As examples of potential studies of DNA methylation and gene expression, we will test the relationships between mRNA expression of the glucocorticoid receptor (GR) and the β- adrenergic receptor and the mean levels of methylation of the promoter regions of the GR and β- adrenergic receptor genes as well as of 10-15 specific CpG sites within the proposed transcription factor binding regions of these genes. Since we will be testing for multiple CpG sites per gene, we set an alpha of 0.005 for significance and performed simulations with 600 and 750 subjects.

 

Correlations between the DNA methylation status and the gene expression were specified in a range of -0.9 to -0.1, since a negative correlation between the variables is expected. CHILD researcher calculations show that there will be greater than 80% power to detect correlations greater than -0.15. For example, a sample size of 600 achieves over 98% power to detect a difference between the null hypothesis (correlation of 0.0) and an r of -0.2 using a two-sided hypothesis test with a significance level of 0.005.

EPIGENETICS Methods

For the genome-wide assays, bisulfite converted DNA will be processed for hybridization to the Illumina 450K Infinium Methylation BeadChip array. Currently, the laboratory has performed some 1000 assays using this technology, establishing its feasibility for the CHILD project. This platform interrogates >450,000 CpG methylation sites per sample and covers all designable RefSeq genes, with CpG Island shores, non-island CpGs, CpG islands outside of coding regions and miRNA promoter regions represented. In addition, non-CpG sites found to be differentially methylated in human stem cells are included, as well as regions identified in GWAS studies to be disease-associated and sites identified as differentially methylated in tumor versus normal studies. The assay comfortably allows a throughput of 96 samples per week.

 

Using statistical approaches based on permutation testing and controlling for blood composition, candidate CpG loci associated with variables available from the CHILD cohort will be identified and confirmed by pyrosequencing.

 

For the candidate gene approach, selected regions of approximately 200 basepair length in the candidate gene regions emerging from the array-based studies and in literature-derived candidate genes will be interrogated for quantitative measurements of CpG methylation at single nucleotide resolution using pyrosequencing. The selection of regions will focus on functionally relevant regions such as binding sites for other transcription factors and regions adjacent to genetic variants.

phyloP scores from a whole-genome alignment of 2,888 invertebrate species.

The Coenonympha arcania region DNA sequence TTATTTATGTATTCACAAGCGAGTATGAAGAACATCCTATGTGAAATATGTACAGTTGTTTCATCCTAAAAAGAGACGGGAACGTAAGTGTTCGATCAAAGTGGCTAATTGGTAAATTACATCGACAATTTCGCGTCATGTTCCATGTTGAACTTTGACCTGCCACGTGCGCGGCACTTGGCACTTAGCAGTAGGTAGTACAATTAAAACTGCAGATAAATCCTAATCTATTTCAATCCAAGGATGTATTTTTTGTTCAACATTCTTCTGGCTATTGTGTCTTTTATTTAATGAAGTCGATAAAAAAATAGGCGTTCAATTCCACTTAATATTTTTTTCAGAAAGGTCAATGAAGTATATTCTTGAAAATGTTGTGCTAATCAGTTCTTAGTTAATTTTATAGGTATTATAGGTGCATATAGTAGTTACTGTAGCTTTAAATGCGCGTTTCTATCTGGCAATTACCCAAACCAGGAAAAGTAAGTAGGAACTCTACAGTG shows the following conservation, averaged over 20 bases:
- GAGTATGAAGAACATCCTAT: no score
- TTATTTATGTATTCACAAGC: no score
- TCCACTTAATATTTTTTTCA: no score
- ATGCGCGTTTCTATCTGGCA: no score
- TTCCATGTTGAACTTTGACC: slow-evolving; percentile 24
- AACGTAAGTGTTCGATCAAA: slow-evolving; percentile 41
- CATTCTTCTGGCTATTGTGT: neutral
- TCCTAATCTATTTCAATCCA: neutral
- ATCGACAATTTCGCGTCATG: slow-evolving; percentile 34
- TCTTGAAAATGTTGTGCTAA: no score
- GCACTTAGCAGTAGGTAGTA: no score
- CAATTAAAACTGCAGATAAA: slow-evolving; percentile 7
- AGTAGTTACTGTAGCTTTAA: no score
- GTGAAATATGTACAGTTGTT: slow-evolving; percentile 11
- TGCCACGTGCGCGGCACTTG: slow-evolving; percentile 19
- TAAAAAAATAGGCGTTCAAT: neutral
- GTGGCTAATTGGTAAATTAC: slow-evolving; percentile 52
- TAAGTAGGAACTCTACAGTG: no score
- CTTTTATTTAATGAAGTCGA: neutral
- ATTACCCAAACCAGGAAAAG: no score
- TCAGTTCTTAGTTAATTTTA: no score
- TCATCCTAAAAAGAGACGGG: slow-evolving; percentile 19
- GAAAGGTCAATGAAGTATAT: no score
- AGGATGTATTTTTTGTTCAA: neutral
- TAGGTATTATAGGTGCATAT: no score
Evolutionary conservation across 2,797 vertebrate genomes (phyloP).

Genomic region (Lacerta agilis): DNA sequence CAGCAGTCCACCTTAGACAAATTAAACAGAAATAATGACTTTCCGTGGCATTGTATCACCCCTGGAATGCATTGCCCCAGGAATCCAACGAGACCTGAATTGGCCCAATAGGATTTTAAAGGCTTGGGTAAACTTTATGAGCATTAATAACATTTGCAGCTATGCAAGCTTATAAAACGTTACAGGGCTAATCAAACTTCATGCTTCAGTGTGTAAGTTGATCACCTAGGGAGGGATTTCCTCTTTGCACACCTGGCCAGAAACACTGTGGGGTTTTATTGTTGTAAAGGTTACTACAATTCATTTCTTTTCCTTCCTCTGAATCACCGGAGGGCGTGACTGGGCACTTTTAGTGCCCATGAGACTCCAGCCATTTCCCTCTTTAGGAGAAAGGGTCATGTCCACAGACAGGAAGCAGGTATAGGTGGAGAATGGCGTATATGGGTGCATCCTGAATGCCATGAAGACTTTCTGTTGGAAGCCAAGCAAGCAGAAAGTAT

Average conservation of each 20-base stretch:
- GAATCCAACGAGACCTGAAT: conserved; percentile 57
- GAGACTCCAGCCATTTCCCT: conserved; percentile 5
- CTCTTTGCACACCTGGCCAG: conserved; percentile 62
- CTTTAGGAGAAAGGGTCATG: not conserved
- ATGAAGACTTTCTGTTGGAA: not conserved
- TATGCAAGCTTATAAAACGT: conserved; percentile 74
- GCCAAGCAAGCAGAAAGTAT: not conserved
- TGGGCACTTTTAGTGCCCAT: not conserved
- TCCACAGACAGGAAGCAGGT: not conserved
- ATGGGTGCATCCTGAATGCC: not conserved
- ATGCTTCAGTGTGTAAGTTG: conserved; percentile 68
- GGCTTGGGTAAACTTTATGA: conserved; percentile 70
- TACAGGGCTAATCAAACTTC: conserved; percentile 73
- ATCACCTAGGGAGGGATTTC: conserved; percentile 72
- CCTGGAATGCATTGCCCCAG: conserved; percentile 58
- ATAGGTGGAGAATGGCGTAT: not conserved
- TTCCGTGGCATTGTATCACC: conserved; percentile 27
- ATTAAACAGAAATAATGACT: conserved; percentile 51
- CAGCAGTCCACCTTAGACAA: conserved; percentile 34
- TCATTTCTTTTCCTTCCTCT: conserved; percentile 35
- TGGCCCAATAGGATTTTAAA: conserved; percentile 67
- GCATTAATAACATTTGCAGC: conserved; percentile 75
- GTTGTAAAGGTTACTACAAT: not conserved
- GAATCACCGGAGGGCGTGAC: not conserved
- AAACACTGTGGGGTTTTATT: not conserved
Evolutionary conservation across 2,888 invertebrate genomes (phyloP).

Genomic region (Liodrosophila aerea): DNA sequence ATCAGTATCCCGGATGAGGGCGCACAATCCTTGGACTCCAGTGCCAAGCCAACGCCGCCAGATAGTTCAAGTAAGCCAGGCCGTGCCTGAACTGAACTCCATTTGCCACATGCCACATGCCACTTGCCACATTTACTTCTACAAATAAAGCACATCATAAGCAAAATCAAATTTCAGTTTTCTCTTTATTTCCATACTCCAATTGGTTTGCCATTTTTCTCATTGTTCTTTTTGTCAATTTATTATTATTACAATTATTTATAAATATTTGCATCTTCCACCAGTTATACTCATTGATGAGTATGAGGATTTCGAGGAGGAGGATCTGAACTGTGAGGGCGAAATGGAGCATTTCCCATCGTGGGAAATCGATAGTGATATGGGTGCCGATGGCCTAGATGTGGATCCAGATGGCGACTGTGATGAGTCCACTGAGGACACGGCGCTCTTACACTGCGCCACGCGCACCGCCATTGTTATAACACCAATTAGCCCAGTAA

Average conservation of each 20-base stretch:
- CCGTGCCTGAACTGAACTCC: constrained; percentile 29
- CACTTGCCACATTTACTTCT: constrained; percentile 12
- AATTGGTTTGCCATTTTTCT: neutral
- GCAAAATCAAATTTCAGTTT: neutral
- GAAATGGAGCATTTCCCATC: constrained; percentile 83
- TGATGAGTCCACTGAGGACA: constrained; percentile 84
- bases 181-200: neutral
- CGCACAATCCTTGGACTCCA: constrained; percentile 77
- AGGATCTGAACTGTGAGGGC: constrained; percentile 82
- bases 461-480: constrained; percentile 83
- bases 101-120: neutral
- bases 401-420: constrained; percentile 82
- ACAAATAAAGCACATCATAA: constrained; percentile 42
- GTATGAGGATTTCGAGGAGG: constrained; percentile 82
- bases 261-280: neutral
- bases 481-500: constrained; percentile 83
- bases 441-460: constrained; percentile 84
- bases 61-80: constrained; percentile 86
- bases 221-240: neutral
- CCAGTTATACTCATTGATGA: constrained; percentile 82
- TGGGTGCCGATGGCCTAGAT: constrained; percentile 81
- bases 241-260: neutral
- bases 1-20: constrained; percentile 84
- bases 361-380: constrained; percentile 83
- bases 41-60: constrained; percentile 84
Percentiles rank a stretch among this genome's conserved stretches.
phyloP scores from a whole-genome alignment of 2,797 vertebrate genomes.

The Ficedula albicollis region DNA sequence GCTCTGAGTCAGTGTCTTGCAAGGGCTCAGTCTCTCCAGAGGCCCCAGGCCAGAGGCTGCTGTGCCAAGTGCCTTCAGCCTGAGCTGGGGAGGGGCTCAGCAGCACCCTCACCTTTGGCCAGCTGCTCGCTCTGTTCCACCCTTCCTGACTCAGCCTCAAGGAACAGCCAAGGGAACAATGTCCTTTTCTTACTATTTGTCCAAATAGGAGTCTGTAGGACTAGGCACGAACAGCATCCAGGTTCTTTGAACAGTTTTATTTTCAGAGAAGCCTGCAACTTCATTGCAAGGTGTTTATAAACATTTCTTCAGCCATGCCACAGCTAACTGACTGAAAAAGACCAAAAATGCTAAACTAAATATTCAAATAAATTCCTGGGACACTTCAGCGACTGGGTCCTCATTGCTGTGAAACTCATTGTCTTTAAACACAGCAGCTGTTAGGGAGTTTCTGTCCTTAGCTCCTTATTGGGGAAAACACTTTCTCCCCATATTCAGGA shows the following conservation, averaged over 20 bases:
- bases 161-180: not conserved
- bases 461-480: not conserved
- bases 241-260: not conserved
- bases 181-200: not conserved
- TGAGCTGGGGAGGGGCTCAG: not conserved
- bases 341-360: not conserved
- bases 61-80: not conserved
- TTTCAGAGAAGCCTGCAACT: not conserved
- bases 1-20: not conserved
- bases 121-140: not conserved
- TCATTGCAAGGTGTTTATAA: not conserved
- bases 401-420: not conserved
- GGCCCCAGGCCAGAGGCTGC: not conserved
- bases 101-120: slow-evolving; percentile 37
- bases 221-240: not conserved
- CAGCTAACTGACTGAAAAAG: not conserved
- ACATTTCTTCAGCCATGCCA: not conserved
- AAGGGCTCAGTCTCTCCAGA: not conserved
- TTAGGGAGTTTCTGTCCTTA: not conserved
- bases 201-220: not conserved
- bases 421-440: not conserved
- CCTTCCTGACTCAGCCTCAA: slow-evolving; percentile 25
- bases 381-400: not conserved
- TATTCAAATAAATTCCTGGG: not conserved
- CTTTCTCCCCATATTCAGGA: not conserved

The CHILD Study, with its wealth of longitudinal environmental, immunological, physiologic and genetic data, will allow both traditional and novel strategies of data analysis to test multiple hypotheses. CHILD will also allow testing of new hypotheses which emerge as science advances, utilizing the high quality questionnaire, environmental and biological sample databases in CHILD.

 

The strengths of the CHILD Study include these multiple avenues of investigation, integrating the diversity of proposed investigations developed by task-specific Scientific Working Groups, allowing the testing of a wide range of specific hypotheses related to the origins of allergy and asthma.

 

The sub-hypotheses remains a 'work-in-progress' as the extensive list of testable hypotheses and related analyses proposed by the Scientific Working Groups within the CHILD study will be refined, prioritized, and reviewed regularly to track progress and monitor deliverables arising from the study. Note that:

  • interactions between different sectors of CHILD will be further developed in proposals for analyses (for example, psychosocial environment and markers of innate and adaptive immunity, already explored in the mini-CHILD cohort)
  • some of the proposed analyses will require the maximum available sample size which is now limited to 3000-3500 children depending on age, and so cannot be undertaken until all children have reached the appropriate milestones
  • some analyses will be most cost-effective conducted as case-control analyses, meaning selection of those samples to analyse will of necessity be deferred until case status (intermediate or primary outcome) is known
  • some of the specific hypotheses listed are so novel that no data exist for determining power
  • given the finite number of children in the cohort, some analyses may not reach traditional statistical significance, but nevertheless will provide first insights regarding a number of biological outcomes which will guide future studies